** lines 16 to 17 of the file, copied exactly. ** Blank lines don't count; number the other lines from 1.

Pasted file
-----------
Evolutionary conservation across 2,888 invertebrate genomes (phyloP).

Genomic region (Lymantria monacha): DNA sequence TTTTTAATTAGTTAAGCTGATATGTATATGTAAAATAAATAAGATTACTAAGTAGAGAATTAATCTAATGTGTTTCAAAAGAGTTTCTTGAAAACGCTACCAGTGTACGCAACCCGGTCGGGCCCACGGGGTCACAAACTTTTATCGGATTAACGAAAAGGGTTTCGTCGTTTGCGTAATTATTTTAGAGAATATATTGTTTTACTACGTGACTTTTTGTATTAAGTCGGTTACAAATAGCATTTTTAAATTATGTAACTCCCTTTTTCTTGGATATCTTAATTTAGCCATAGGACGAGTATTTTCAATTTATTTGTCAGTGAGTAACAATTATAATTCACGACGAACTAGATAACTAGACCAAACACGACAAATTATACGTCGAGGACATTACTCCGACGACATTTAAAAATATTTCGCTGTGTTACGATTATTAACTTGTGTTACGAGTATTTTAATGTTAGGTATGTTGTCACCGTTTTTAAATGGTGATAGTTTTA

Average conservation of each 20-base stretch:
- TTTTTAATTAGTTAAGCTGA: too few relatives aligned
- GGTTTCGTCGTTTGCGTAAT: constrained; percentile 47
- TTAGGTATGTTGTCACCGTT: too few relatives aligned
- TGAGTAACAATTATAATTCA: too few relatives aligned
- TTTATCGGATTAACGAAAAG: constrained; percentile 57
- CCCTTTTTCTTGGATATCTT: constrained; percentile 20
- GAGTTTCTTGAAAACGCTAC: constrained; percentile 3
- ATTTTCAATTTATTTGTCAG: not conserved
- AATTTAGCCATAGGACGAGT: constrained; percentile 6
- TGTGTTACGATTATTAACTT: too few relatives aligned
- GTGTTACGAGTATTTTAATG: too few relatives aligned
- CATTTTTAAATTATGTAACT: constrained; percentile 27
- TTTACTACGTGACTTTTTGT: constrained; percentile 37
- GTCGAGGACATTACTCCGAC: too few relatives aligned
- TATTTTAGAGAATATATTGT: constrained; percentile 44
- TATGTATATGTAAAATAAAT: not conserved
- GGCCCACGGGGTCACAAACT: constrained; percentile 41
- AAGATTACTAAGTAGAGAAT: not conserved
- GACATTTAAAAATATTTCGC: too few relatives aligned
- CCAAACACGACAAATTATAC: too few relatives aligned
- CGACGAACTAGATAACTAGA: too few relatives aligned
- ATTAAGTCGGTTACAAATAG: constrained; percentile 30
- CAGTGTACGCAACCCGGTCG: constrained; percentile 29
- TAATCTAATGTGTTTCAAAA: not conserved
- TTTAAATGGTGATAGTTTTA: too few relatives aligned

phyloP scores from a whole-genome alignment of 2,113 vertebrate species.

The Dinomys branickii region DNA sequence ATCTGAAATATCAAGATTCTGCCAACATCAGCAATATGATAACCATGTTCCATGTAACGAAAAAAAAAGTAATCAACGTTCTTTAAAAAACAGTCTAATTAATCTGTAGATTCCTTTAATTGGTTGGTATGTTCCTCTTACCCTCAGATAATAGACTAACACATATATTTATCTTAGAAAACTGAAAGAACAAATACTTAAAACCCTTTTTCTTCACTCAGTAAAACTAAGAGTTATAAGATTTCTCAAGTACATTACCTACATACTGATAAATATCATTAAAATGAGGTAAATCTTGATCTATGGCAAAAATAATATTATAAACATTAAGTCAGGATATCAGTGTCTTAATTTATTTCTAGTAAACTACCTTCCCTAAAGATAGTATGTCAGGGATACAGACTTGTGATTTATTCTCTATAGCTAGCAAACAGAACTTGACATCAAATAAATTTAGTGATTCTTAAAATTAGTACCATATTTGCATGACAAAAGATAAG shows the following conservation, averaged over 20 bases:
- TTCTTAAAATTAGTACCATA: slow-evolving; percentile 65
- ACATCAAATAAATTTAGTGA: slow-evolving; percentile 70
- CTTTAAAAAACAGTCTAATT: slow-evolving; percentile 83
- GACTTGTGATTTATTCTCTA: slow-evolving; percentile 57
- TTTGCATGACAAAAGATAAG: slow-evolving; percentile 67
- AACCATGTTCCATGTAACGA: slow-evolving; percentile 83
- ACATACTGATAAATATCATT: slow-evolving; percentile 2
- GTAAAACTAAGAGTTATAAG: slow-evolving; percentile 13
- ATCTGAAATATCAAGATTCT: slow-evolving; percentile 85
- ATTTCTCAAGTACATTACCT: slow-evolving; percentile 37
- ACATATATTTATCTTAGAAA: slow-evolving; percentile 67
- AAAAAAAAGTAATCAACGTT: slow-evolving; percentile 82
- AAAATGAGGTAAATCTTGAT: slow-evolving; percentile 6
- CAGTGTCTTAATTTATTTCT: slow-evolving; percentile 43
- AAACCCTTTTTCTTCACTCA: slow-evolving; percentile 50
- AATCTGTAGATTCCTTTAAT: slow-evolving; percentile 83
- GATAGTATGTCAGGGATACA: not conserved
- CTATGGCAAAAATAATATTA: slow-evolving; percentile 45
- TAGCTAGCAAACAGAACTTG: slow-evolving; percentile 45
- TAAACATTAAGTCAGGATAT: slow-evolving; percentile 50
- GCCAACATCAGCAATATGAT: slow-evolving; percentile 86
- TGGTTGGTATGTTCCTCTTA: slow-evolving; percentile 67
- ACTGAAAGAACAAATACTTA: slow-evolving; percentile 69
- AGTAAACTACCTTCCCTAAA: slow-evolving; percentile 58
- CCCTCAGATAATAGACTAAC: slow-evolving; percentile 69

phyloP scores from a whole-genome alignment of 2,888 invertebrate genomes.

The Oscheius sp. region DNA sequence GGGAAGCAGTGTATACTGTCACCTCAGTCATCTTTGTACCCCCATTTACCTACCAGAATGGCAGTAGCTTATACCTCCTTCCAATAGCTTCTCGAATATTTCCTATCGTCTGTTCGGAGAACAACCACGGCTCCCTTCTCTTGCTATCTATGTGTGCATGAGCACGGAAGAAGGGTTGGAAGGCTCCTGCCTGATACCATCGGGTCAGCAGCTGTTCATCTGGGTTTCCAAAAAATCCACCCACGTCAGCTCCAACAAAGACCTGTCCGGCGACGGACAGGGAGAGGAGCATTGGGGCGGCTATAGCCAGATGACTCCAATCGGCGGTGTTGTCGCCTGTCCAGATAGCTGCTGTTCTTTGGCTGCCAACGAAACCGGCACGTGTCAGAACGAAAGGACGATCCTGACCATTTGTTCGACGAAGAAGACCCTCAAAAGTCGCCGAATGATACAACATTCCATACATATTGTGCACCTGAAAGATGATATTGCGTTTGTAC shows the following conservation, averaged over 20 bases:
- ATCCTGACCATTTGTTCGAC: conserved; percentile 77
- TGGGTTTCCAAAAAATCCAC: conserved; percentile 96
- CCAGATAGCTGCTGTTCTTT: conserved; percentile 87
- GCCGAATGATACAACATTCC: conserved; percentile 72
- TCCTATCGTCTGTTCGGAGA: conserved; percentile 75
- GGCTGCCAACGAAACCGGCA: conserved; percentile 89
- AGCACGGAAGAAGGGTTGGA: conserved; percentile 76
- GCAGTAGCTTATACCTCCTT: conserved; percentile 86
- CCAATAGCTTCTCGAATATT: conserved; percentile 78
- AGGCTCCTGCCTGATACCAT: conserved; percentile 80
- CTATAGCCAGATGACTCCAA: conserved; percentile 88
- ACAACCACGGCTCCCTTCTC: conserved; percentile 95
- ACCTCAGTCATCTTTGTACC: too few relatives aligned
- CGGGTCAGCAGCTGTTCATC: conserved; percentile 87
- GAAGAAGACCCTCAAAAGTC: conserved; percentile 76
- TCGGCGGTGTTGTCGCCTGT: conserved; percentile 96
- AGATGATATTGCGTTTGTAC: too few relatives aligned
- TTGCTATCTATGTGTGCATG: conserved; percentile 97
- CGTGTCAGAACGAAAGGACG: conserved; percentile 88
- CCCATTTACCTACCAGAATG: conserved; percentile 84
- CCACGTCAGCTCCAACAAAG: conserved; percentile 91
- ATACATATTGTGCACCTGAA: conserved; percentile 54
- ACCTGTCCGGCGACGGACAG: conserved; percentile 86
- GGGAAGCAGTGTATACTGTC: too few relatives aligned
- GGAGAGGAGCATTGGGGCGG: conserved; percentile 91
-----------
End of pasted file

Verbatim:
- TTTACTACGTGACTTTTTGT: constrained; percentile 37
- GTCGAGGACATTACTCCGAC: too few relatives aligned